For Zack Snyder’s zombie-fest Army of the Dead, VFX is pretty important, to say the least.
There’s a destroyed, zombie-infested Las Vegas to worry about, an undead tiger, and a late-game actor replacement that had to look seamlessly planned all along. No small feat, but the team at Framestore was up for the task.
We had a chance to sit down with some of Framestore’s key players for this project and pick their brains on some of the crazier aspects of putting together this action-packed visual feast.
Army of the Dead stars Dave Bautista, Ella Purnell, Omari Hardwick, Ana de la Reguera, and Tig Notaro, who replaced Chris D’Elia after he got booted (having already filmed the entire movie) due to sexual assault allegations. You can find the zombie romp in theaters now, or if you prefer to stay home, Army of the Dead has been simultaneously released on Netflix.
Joao Sita, VFX Supervisor, Framestore’s Montreal office
Fictionphile: How did you digitally integrate Tig Notaro post-shoot?
Joao: Tig’s addition to the project came late while in final delivery of the project. With that, the filmmakers had a clear interest in making this work be done seamlessly thus there was a lot of pre-production planning to make sure all the pieces were set and she could be part of the movie.
First, Framestore provided tech-viz for the shots in which the actor would be replaced so production would have all the info needed regarding distance to the camera, focal lengths and camera moves/angles. Marcus Taormina (VFX Supervisor) oversaw the shoot and provided plates with matching lighting, props/set pieces for Tig to interact with and reference photography to be used in post.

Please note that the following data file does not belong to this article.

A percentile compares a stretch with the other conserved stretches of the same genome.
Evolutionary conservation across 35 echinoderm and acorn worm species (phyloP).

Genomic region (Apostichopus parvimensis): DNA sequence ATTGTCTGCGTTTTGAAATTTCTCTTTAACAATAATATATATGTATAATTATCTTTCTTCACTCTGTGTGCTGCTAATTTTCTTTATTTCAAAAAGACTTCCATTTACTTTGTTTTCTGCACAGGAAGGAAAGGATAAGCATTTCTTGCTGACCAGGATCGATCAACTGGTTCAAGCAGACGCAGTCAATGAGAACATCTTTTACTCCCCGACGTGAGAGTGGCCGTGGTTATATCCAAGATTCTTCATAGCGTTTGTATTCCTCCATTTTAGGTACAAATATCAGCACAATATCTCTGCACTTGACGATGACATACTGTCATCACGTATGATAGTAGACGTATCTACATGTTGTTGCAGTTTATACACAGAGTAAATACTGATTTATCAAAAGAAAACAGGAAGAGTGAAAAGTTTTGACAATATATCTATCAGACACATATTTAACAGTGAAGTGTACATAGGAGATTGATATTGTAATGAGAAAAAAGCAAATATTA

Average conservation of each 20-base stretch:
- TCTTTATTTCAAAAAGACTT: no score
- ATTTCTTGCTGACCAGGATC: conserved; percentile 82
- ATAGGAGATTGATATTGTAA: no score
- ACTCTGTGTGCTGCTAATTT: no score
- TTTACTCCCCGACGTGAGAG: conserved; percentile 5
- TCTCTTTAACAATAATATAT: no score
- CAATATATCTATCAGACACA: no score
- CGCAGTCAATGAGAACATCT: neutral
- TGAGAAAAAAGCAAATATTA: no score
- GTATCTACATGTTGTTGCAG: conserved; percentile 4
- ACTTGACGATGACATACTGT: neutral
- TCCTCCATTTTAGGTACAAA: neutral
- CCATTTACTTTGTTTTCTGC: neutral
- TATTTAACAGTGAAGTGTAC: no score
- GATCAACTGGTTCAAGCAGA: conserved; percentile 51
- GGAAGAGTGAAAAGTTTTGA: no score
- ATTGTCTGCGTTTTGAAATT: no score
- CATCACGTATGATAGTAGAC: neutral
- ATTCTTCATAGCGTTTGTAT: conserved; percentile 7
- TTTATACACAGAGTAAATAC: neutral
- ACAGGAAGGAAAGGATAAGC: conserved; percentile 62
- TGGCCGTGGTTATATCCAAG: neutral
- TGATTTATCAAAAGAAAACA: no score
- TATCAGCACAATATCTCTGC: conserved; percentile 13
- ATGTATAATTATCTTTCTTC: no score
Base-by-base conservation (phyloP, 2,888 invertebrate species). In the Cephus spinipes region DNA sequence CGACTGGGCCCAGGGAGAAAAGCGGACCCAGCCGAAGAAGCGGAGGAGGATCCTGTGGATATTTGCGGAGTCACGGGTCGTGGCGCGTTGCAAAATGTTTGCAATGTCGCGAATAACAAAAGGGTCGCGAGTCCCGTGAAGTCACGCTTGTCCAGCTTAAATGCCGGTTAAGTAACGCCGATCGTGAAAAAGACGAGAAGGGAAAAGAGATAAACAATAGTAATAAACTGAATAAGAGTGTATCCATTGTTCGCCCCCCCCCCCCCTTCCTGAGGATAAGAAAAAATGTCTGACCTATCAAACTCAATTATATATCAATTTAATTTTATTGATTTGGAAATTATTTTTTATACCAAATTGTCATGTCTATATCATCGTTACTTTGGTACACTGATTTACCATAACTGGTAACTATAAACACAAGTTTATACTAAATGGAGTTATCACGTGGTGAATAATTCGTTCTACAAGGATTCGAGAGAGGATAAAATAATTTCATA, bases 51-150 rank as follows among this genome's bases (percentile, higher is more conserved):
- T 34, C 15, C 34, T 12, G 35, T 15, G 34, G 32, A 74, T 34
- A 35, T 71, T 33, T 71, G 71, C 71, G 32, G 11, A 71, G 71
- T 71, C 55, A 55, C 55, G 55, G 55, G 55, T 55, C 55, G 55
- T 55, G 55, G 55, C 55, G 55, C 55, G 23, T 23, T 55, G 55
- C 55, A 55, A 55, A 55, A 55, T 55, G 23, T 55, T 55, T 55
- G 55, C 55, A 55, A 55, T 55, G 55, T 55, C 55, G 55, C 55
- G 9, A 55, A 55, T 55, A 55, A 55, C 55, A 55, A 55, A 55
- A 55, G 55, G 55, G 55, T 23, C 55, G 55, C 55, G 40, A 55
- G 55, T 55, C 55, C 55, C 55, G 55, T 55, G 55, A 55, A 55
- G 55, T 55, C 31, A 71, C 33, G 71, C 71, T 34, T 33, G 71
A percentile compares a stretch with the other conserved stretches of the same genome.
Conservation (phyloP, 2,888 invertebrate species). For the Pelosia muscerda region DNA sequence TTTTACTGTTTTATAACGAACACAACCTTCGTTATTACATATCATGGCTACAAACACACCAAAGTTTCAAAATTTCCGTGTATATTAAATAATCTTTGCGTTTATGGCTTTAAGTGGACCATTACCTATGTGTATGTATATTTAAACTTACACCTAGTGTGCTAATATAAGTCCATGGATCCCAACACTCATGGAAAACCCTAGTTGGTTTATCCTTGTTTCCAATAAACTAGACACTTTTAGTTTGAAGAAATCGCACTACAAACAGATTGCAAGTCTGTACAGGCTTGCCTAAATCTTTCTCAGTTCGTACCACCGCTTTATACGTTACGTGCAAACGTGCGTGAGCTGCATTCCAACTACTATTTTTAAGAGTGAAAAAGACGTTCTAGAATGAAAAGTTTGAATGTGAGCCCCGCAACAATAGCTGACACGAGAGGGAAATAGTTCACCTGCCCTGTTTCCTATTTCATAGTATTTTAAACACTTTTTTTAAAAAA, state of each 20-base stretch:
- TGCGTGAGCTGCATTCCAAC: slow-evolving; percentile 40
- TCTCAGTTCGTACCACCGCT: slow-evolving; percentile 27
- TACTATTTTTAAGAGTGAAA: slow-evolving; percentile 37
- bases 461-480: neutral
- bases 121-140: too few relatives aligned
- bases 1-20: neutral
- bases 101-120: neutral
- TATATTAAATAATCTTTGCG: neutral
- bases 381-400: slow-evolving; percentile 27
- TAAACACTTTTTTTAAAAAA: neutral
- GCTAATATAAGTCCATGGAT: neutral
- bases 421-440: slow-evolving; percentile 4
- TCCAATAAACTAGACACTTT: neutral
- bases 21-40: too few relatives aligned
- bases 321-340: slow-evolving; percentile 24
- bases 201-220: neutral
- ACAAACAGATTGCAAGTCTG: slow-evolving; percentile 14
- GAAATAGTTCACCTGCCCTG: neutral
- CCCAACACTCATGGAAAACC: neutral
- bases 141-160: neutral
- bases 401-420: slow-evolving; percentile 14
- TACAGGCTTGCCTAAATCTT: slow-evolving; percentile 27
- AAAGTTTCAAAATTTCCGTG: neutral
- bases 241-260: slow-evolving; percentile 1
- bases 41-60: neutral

Once in the post, the first step would be to match the camera movement on the 2 plates (principal photography material and re-shoots) and do a line up of the 2 characters in some key moments of the shot using our digital versions. That proved fundamental so we could have a solid reference and start the shot work with an accurate foundation. There was a lot of attention to detail while removing the actor from the principal photography and making sure that the background recreation captured all the look/elements from the photography replicating all the lens qualities seen in the surrounding elements. The paint out had to deal not only with removing the actor but also everything that was related to his performance (shadows, reflections and ground interaction).
With that work done, Tig green screen plates were added to the shot based on the line ups. That first pass with her plate provided a lot of information and served as a starting point only. Due to height differences, different performances, we would then creatively change her position to keep eye lines and make her sit into the plates.
At this stage we would review the shot and “feel” like she was in the scene. By this stage, we introduced additional elements such as having her shadows be distorted by the dirty ground, add footprints, getting her boots dirtier, adding more highlights into her costume and tweaking the light so the light direction matched perfectly to what her surroundings were.
Other elements such as dirt kick ups while walking or subtle dust blowing over the character embedded her into the shots. On top of that, replicating the Canon Dream Lens look with the complexity of it’s features such as shallow depth of field, complex bokeh shapes, vignetting, sharpening on specific areas of the lens added the final touch and created a consistent look.